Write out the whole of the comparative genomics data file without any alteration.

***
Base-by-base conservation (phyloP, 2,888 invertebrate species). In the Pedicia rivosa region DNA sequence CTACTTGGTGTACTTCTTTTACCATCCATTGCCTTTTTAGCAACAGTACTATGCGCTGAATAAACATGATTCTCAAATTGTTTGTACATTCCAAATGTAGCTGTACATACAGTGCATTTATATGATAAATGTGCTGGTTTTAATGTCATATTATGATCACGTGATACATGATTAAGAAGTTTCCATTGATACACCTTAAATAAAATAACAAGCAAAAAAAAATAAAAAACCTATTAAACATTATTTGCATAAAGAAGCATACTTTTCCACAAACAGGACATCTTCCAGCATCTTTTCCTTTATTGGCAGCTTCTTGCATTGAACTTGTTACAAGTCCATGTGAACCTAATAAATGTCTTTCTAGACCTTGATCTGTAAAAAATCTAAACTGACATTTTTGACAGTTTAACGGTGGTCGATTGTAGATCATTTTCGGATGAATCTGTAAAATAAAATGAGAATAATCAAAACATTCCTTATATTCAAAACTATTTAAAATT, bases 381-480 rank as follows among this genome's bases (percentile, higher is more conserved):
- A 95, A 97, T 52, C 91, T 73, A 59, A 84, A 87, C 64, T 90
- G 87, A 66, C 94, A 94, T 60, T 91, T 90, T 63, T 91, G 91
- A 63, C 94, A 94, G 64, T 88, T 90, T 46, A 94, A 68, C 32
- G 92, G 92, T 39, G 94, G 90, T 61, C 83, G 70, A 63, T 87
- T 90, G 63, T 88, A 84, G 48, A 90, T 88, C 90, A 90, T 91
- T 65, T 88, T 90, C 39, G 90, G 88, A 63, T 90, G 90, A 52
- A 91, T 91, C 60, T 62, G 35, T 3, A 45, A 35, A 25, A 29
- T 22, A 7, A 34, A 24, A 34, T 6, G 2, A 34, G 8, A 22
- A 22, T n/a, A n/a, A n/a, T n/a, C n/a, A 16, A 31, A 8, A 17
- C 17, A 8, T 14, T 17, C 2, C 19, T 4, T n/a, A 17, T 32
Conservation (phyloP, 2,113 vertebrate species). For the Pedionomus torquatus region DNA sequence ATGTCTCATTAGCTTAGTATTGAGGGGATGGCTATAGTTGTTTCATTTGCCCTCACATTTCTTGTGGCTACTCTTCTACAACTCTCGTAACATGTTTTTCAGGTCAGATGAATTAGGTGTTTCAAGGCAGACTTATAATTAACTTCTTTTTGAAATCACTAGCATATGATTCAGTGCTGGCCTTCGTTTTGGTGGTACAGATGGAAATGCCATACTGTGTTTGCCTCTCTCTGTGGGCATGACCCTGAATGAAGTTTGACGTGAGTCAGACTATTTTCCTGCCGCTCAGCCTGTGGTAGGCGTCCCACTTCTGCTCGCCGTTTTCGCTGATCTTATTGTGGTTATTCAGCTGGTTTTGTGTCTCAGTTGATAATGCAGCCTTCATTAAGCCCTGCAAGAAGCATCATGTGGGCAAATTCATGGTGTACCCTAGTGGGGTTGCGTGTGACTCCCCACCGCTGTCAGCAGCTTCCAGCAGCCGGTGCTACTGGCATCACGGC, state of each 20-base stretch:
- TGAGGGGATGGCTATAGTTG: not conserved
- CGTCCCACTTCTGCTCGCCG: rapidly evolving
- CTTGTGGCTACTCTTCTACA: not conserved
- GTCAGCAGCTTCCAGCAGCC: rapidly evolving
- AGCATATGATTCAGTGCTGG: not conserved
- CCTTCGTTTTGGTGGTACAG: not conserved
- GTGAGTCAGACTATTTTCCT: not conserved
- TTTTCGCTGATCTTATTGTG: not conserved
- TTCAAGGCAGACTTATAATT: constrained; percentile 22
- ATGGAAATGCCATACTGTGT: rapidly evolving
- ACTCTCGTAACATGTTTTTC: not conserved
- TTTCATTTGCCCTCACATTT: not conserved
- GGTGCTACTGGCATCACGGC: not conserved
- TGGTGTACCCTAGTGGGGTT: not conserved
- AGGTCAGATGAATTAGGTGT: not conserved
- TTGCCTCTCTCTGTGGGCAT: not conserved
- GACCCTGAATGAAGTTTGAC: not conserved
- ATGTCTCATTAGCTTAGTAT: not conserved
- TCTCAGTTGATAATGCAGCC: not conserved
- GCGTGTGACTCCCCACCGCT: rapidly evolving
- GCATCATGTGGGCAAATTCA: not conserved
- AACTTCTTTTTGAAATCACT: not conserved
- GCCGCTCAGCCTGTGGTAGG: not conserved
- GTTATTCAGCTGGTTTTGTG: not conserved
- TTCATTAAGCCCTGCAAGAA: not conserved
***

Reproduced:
Base-by-base conservation (phyloP, 2,888 invertebrate species). In the Pedicia rivosa region DNA sequence CTACTTGGTGTACTTCTTTTACCATCCATTGCCTTTTTAGCAACAGTACTATGCGCTGAATAAACATGATTCTCAAATTGTTTGTACATTCCAAATGTAGCTGTACATACAGTGCATTTATATGATAAATGTGCTGGTTTTAATGTCATATTATGATCACGTGATACATGATTAAGAAGTTTCCATTGATACACCTTAAATAAAATAACAAGCAAAAAAAAATAAAAAACCTATTAAACATTATTTGCATAAAGAAGCATACTTTTCCACAAACAGGACATCTTCCAGCATCTTTTCCTTTATTGGCAGCTTCTTGCATTGAACTTGTTACAAGTCCATGTGAACCTAATAAATGTCTTTCTAGACCTTGATCTGTAAAAAATCTAAACTGACATTTTTGACAGTTTAACGGTGGTCGATTGTAGATCATTTTCGGATGAATCTGTAAAATAAAATGAGAATAATCAAAACATTCCTTATATTCAAAACTATTTAAAATT, bases 381-480 rank as follows among this genome's bases (percentile, higher is more conserved):
- A 95, A 97, T 52, C 91, T 73, A 59, A 84, A 87, C 64, T 90
- G 87, A 66, C 94, A 94, T 60, T 91, T 90, T 63, T 91, G 91
- A 63, C 94, A 94, G 64, T 88, T 90, T 46, A 94, A 68, C 32
- G 92, G 92, T 39, G 94, G 90, T 61, C 83, G 70, A 63, T 87
- T 90, G 63, T 88, A 84, G 48, A 90, T 88, C 90, A 90, T 91
- T 65, T 88, T 90, C 39, G 90, G 88, A 63, T 90, G 90, A 52
- A 91, T 91, C 60, T 62, G 35, T 3, A 45, A 35, A 25, A 29
- T 22, A 7, A 34, A 24, A 34, T 6, G 2, A 34, G 8, A 22
- A 22, T n/a, A n/a, A n/a, T n/a, C n/a, A 16, A 31, A 8, A 17
- C 17, A 8, T 14, T 17, C 2, C 19, T 4, T n/a, A 17, T 32
Conservation (phyloP, 2,113 vertebrate species). For the Pedionomus torquatus region DNA sequence ATGTCTCATTAGCTTAGTATTGAGGGGATGGCTATAGTTGTTTCATTTGCCCTCACATTTCTTGTGGCTACTCTTCTACAACTCTCGTAACATGTTTTTCAGGTCAGATGAATTAGGTGTTTCAAGGCAGACTTATAATTAACTTCTTTTTGAAATCACTAGCATATGATTCAGTGCTGGCCTTCGTTTTGGTGGTACAGATGGAAATGCCATACTGTGTTTGCCTCTCTCTGTGGGCATGACCCTGAATGAAGTTTGACGTGAGTCAGACTATTTTCCTGCCGCTCAGCCTGTGGTAGGCGTCCCACTTCTGCTCGCCGTTTTCGCTGATCTTATTGTGGTTATTCAGCTGGTTTTGTGTCTCAGTTGATAATGCAGCCTTCATTAAGCCCTGCAAGAAGCATCATGTGGGCAAATTCATGGTGTACCCTAGTGGGGTTGCGTGTGACTCCCCACCGCTGTCAGCAGCTTCCAGCAGCCGGTGCTACTGGCATCACGGC, state of each 20-base stretch:
- TGAGGGGATGGCTATAGTTG: not conserved
- CGTCCCACTTCTGCTCGCCG: rapidly evolving
- CTTGTGGCTACTCTTCTACA: not conserved
- GTCAGCAGCTTCCAGCAGCC: rapidly evolving
- AGCATATGATTCAGTGCTGG: not conserved
- CCTTCGTTTTGGTGGTACAG: not conserved
- GTGAGTCAGACTATTTTCCT: not conserved
- TTTTCGCTGATCTTATTGTG: not conserved
- TTCAAGGCAGACTTATAATT: constrained; percentile 22
- ATGGAAATGCCATACTGTGT: rapidly evolving
- ACTCTCGTAACATGTTTTTC: not conserved
- TTTCATTTGCCCTCACATTT: not conserved
- GGTGCTACTGGCATCACGGC: not conserved
- TGGTGTACCCTAGTGGGGTT: not conserved
- AGGTCAGATGAATTAGGTGT: not conserved
- TTGCCTCTCTCTGTGGGCAT: not conserved
- GACCCTGAATGAAGTTTGAC: not conserved
- ATGTCTCATTAGCTTAGTAT: not conserved
- TCTCAGTTGATAATGCAGCC: not conserved
- GCGTGTGACTCCCCACCGCT: rapidly evolving
- GCATCATGTGGGCAAATTCA: not conserved
- AACTTCTTTTTGAAATCACT: not conserved
- GCCGCTCAGCCTGTGGTAGG: not conserved
- GTTATTCAGCTGGTTTTGTG: not conserved
- TTCATTAAGCCCTGCAAGAA: not conserved